A survey done in recent time indicates business confidence of the Australian companies has deteriorated. In the month of September, both business condition and confidence dropped to the lowest since election of the current Abbott government.
The survey was done by National Australian Bank. It shows business confidence was +7 in August. In September it fell to +5. The average of business conditions seems to be tending to +5. Although unpromising, the average is better than the last year’s average.
A representative of National Australian Bank described the situation “At this level, business conditions are still well up on 2013 averages, but below the long run average of the series.”
The question that’s bound to occur is why business confidence matters so much. Experts believe readings like the NAB business survey could provide an overview of how top and mid tier businesses are performing in both short and medium term. The survey also helps pointing out the pattern of investment in Australian business sector.
The survey data reveal mining and wholesale are two sectors that posted negative confidence in September. The volume of trade has been satisfactory but profitability index has dropped. Currently, the status of forward orders is not too bright and that in turn implies holistic improvements are not on the horizon.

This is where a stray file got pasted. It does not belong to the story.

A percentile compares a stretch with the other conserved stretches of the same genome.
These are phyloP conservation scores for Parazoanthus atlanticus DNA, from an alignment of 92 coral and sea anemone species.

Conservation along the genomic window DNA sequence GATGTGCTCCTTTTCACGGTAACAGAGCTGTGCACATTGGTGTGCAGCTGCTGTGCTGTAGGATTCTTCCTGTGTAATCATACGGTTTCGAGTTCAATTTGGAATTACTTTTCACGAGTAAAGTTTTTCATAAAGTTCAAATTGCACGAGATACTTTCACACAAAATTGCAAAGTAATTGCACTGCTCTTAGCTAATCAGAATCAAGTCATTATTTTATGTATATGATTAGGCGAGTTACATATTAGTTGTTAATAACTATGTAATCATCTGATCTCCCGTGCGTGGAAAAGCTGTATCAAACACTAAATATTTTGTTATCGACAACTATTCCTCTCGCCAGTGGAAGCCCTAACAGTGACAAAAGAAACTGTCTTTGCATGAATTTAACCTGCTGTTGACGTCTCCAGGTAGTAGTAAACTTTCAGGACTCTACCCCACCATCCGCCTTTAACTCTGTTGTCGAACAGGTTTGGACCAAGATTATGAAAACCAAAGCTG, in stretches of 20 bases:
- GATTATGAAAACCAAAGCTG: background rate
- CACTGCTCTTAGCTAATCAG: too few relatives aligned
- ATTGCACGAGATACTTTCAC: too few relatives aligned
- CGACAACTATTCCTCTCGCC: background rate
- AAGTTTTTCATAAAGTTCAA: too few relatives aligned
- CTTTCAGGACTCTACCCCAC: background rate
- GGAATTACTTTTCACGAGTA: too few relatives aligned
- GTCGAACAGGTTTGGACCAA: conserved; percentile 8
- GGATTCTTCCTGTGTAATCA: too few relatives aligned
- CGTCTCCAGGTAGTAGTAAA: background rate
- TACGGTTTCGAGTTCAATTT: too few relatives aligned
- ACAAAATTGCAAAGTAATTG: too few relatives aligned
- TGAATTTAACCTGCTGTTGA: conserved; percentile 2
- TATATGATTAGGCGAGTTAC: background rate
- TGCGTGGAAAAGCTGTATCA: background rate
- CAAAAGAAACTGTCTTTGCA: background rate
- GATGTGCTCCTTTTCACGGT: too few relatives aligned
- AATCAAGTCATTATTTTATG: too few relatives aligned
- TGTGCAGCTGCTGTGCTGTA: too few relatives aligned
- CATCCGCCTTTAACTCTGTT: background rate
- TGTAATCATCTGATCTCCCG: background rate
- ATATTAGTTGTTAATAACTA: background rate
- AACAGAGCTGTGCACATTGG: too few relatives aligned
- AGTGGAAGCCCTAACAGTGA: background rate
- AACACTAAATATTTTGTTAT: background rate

Annette Beacher, head of Asia-Pacific research at TD Securities said the recent decline in Australian dollar sparked confidence amongst businesses. In early July, Aussie dollar was 95 US cents. Last week it slid to 86.50 US cents. Currently the currency is being traded 88 US cents. But there seems to be no bright future with lower Australian dollar.
The employment growth has been weak. Coupled with weak growth in wages, it contributed to the decline of business confidence and conditions. Utilities and transport is the only sector to report improvement in business conditions. NAB’s assessment is declining oil prices and the dismissal of the carbon tax have increased profitability.
Alan Oster of NAB summarized the whole situation saying “the effects of soft national income growth – a function of lower commodity prices, excess capacity and cautious spending behaviour – are being felt across the economy.”